# Problem when defining a function as a finite sum

I am using Mathematica 8.0.1.0. I defined the following function for use in an answer on math.SE:

f[j_] := Sum[1/(j-2k+1)/4^k, {k, 0, Floor[j/2]}]

I then used this function in

NSum[(-1)^i f[i], {i, 0, 7}, WorkingPrecision -> 20]

I was expecting a positive answer, but got -0.83296130952380952381, whereas

N[f[0]-f[1]+f[2]-f[3]+f[4]-f[5]+f[6]-f[7], 20]

gives 0.83296130952380952381 which is the answer I expected.

If I define the function as

f[j_] := Evaluate[Sum[1/(j-2k+1)/4^k, {k, 0, Floor[j/2]}]]

then f[0] yields 1/8 (4 ArcTanh[1/2] - 4 (2 + ArcTanh[1/2])) which simplifies to -1. This is very surprising since f[0] is a sum of positive values. In fact, Simplify[f[k]] gives the negative of what the answer should be, at least for the integers k that I have tried. This possibly narrows down where the problem lies when I use the original function in NSum

Is this a problem with version 8.0.1.0, or is this reproducible in more recent versions of Mathematica?

There is a second problem when I use the original function in

NSum[(-1)^k f[k], {k, 0, 7}, WorkingPrecision -> 20]

I get the errors

Power::infy: Infinite expression 1/0 encountered. >>

and

NSum::nsnum: Summand (or its derivative) (-1)^k f[k] is not numerical at point k = 0. >>

I don't understand these errors. I thought the local variable names were treated as if used in Block, so I don't see why the k in the definition of the function should interfere.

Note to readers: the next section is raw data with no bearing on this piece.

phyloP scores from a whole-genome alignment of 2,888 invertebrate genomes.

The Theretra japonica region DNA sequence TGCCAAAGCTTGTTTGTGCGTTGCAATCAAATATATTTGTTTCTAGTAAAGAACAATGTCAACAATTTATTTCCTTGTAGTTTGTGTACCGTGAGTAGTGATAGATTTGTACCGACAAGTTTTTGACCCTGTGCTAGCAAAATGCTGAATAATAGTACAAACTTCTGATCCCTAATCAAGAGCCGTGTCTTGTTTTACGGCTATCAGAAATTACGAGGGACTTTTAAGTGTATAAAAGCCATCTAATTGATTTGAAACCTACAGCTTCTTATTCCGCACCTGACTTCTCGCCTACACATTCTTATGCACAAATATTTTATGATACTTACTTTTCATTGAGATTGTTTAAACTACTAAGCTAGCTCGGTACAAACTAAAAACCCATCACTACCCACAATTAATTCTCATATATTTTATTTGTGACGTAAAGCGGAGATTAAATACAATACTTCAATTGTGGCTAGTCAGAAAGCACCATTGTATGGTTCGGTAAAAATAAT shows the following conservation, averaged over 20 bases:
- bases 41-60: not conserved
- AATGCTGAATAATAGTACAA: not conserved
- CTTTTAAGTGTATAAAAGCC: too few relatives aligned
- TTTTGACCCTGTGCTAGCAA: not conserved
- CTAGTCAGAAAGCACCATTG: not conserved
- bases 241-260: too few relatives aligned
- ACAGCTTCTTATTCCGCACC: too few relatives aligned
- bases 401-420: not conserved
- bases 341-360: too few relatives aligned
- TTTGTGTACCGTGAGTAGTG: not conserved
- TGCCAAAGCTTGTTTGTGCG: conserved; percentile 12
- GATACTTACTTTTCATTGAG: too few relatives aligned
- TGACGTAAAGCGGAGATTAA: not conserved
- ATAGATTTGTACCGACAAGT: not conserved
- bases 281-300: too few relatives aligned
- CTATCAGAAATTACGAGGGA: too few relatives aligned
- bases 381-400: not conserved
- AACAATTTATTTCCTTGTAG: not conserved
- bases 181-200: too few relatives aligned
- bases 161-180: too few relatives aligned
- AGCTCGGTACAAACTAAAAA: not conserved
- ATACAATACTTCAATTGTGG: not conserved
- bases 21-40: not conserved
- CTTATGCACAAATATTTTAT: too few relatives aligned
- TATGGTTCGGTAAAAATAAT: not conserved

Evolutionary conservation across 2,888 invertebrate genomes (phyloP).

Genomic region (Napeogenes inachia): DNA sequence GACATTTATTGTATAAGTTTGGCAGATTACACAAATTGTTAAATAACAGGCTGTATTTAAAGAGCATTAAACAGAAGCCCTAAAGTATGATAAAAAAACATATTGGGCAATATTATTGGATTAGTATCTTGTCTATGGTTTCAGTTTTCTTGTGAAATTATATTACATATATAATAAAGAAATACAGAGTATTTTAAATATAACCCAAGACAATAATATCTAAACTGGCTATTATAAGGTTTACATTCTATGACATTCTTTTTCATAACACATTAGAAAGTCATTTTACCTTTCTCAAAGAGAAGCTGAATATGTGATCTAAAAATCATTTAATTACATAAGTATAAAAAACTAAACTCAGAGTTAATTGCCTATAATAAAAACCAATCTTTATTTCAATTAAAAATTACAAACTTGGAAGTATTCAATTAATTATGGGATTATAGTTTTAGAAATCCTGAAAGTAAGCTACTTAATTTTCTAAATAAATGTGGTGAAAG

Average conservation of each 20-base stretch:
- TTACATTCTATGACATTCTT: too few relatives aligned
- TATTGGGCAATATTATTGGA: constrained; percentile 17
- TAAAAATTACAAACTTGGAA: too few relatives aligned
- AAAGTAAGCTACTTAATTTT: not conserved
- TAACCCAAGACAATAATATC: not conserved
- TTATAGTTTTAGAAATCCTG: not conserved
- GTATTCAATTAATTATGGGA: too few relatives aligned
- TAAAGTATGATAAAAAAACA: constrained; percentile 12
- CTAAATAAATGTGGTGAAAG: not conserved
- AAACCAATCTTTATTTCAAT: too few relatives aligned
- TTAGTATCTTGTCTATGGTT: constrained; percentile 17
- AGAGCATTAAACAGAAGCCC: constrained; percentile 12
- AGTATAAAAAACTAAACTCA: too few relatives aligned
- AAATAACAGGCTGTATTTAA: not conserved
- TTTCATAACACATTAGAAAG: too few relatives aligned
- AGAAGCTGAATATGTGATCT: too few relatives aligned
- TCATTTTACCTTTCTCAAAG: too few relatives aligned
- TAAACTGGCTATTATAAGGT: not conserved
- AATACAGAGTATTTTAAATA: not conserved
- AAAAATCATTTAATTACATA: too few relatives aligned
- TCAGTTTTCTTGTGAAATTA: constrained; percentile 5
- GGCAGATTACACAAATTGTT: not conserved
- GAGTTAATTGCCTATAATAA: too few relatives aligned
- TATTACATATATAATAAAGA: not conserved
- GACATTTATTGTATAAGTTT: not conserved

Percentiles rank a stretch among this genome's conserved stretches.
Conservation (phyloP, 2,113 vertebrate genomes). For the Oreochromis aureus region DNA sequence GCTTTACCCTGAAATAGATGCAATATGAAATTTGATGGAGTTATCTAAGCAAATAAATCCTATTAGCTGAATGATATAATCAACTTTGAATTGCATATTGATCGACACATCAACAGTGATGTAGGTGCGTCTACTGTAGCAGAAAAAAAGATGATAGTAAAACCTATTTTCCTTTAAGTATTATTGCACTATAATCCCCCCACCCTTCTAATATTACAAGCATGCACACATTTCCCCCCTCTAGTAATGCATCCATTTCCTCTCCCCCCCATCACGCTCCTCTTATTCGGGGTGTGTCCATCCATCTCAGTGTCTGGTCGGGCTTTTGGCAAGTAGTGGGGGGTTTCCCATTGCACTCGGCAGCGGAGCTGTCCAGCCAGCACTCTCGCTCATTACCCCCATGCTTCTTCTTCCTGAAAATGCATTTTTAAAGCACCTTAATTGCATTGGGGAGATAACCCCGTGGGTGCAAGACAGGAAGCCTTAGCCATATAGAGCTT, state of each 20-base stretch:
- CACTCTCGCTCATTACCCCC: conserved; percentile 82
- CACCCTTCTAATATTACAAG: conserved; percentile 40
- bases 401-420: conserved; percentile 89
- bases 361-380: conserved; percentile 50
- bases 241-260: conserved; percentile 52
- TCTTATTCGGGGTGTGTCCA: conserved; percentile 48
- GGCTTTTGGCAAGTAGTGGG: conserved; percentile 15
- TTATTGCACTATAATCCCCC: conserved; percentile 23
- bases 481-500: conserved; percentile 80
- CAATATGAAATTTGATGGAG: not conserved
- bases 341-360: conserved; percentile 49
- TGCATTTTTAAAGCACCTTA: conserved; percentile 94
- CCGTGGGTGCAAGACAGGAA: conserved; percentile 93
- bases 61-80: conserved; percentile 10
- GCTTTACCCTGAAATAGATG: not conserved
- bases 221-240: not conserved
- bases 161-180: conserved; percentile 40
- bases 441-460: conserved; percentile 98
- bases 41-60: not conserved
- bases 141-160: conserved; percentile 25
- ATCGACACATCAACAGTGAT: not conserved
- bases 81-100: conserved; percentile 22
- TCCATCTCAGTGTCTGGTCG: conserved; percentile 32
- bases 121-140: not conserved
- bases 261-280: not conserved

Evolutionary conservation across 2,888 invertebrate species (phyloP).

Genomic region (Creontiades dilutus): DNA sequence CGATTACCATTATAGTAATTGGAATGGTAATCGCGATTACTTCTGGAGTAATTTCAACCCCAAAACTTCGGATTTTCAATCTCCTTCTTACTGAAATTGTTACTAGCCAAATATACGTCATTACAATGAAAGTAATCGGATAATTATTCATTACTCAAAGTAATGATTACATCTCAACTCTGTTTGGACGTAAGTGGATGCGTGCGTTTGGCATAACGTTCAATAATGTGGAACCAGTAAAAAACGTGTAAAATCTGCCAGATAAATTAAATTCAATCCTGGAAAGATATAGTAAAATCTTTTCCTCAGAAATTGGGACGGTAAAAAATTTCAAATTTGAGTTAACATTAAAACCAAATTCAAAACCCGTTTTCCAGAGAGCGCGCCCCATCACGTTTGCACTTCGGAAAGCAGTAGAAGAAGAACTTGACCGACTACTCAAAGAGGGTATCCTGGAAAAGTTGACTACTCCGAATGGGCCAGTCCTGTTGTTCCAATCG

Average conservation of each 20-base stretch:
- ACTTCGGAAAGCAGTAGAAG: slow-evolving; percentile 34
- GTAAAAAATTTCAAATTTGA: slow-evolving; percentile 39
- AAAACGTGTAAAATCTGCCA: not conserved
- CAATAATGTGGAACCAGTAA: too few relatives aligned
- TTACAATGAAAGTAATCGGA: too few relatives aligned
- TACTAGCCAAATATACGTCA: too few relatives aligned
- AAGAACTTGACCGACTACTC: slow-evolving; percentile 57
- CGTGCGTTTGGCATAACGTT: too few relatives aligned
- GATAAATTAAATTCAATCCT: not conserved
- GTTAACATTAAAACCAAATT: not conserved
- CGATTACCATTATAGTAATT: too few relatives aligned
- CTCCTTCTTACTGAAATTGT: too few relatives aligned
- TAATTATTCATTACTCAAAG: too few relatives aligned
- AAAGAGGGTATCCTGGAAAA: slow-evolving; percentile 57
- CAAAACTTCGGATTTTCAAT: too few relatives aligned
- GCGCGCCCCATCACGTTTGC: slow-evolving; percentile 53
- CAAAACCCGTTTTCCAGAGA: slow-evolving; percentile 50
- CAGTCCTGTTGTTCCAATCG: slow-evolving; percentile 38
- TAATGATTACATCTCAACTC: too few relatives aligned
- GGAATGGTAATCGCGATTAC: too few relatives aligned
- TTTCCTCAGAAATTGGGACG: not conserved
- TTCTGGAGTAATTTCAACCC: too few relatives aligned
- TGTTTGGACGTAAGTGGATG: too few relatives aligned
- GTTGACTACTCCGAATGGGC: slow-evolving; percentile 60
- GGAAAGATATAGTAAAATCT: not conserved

• Looks like a bug in Sum (for f[j]). I get the negative sum in V11.2. Mar 3, 2018 at 20:21
• @MichaelE2: Thanks for the verification! I was getting a similar negative result for another sum yesterday, so I was worried my computer was possessed. Mar 3, 2018 at 20:37

It looks like the symbolic sum is computed wrong:

Clear[f];
f[j_] := Sum[1/(j - 2 k + 1)/4^k, {k, 0, Floor[j/2]}];

f[j] /. j -> 0.  (* sum first with symbolic limit, then with 0. substituted *)
f[0.]            (* sum with numeric limit *)
(*
-1.
1.
*)


Fixes:

Restrict j to numeric values:

Clear[ff];
ff[j_Integer] := Sum[1/(j - 2 k + 1)/4^k, {k, 0, Floor[j/2]}];
NSum[(-1)^i ff[i], {i, 0, 7}, WorkingPrecision -> 20]
(*  0.83296130952380952381  *)


The same thing, with k protected by Module[{k},...]:

Clear[ff];
ff[j_Integer] := Module[{k}, Sum[1/(j - 2 k + 1)/4^k, {k, 0, Floor[j/2]}]];
NSum[(-1)^k fff[k], {k, 0, 7}, WorkingPrecision -> 20]
(*  0.83296130952380952381  *)


Avoid Sum (which I usually do when I want to calculate the sum of a finite number of terms):

Clear[fff];
fff[j_Integer] := Total@Table[1/(j - 2 k + 1)/4^k, {k, 0, Floor[j/2]}]
NSum[(-1)^i fff[i], {i, 0, 7}, WorkingPrecision -> 20]
(*  0.83296130952380952381  *)

• Thanks! This confirms my suspicions that there was something wrong in the symbolic sum since the symbolic result for f[0] simplified pretty easily to -1. Mar 3, 2018 at 21:12

Well, you can read in the documentation that "NSum first localizes the values of all variables, then evaluates f with the variables being symbolic, and then repeatedly evaluates the result numerically".

I suggest you use Trace to see how different is NSum[] related to N[Sum[]]. I would simply do:

f[j_] := Sum[1/(j - 2 k + 1)/4^k, {k, 0, Floor[j/2]}];
N[Sum[(-1)^(i) f[i], {i, 0, 7}], 20]

(* 0.83296130952380952380952380952380952381 *)

• Thanks! This tells why the k might interfere. I will use Trace to investigate further. However, that f[j_] := Sum[1/(j - 2 k + 1)/4^k, {k, 0, Floor[j/2]}]; NSum[(-1)^(i) f[i], {i, 0, 7}, WorkingPrecision -> 20] returns the negative of the correct answer still does not make sense. Mar 3, 2018 at 19:51
• I think it can help if you define f[j_]=Sum[...] and run f[0], you might understand what is happening. Mar 3, 2018 at 19:54
• Yes, that's the same result for f[0] that I mention in my question: 1/8 (4 ArcTanh[1/2] - 4 (2 + ArcTanh[1/2])) which simplifies easily to -1. Mar 3, 2018 at 20:40